- About 35% of physicians experiencing burnout said those feelings significantly increased in 2022, according to a small survey out Friday from the Medical Group Management Association and Jackson Physician Search.
- More than half of polled physicians said they’ve considered leaving their current employer for another, up from 46% last year.
- A separate MGMA poll also found 40% of medical practices surveyed had a physician resign or retire early due to burnout in the past year, according to the group.
Healthcare workers have dealt with widespread burnout challenges throughout the coronavirus pandemic, but for those in certain roles, feelings of stress and emotional exhaustion continue to rise even as COVID-19 cases have waned this year.
Burnout among physicians has risen in the latter part of the pandemic, resulting in higher turnover and retention challenges already seen among nurses and other healthcare workers, the MGMA report, which includes responses from about 400 administrators and physicians, and other recent studies have found.
A number of factors are contributing to the delayed wave of pandemic-driven burnout among physicians, like growing shortages of support staff and compensation models much different from nurses, Ron Holder, COO of MGMA said.
Unlike nurses and other staff, physicians aren’t incentivized for picking up extra shifts and putting in extra hours, he said.
Other challenges like heavy workloads and a constant emphasis on face time with patients have also made the job increasingly stressful. At the same time, a rise in clinician retirements and early-career physicians entering the workforce is leading to changing views around work-life balance within the occupation, Holder said.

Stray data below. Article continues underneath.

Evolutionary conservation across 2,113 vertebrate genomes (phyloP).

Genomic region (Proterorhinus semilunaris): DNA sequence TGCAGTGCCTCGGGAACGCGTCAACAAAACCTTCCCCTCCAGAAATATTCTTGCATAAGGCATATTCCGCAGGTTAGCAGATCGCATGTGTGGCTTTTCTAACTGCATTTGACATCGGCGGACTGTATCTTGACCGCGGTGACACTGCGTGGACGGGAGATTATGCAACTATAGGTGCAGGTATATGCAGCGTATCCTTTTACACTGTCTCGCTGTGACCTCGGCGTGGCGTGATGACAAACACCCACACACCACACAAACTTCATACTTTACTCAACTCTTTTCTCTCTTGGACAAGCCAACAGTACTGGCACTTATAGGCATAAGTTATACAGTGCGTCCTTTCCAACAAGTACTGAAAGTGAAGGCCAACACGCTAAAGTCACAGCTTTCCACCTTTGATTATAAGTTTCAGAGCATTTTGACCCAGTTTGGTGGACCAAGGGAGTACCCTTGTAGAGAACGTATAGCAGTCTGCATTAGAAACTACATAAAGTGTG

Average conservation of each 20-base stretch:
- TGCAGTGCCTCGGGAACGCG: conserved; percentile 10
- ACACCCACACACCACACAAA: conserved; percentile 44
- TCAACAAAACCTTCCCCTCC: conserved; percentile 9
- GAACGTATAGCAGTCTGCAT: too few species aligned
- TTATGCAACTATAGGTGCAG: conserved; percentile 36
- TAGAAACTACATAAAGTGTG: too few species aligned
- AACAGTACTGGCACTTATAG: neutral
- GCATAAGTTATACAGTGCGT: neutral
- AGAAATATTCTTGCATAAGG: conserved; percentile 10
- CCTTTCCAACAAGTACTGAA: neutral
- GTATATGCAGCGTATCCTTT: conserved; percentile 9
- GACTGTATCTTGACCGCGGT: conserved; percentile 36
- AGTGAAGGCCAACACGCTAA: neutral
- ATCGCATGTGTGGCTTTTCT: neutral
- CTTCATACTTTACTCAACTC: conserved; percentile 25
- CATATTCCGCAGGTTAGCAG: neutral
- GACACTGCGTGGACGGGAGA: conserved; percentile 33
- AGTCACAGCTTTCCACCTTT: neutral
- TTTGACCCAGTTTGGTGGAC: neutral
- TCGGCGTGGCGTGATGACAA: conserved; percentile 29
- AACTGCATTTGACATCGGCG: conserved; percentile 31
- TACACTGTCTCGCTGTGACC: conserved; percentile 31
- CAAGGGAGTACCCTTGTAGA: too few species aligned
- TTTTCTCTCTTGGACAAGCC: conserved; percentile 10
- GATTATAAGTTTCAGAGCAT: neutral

“Money is still important, but making the job easier is more important,” he said.
The MGMA survey follows other recent reports analyzing the trajectory of burnout among physicians compared to other healthcare staff.
Researchers found nurses' emotional exhaustion levels rose during the first year of the pandemic, then again during the second year, in another study published in JAMA Network Open in September. Physicians, however, reported a decrease in emotional exhaustion during the first year, then a sharp rise during the second year, that study found.
An article published in Mayo Clinic Proceedings also found about 63% of physicians surveyed experienced at least one manifestation of burnout in 2021, up from 38% in 2020 and representing the highest amount in a decade of recurring survey findings.
Healthcare leaders have been slow to address this problem among physicians, the MGMA report found.
Nearly nine out of 10 healthcare leaders didn’t have a formal plan or strategy to reduce physician burnout, and just 19% reported having a formal, written retention plan, the survey found.
To mitigate burnout and turnover, medical groups should address streamlining clinical workflows, managing workload equity amid staffing shortages and improving communication between physicians and administrators to encourage quality and honest feedback, according to the report.
“Administrators and physicians recognize that solving the burnout crisis is complicated as many of its drivers are rooted in the business of healthcare,” Tony Stajduhar, president of Jackson Physician Search, said in a release.
“However, burnout mitigation should include creative recruitment and staffing strategies that bring additional talent into the organization to help defuse the impact of stress and administrative overload, and that allow for the pursuit of physician work-life balance,” he said.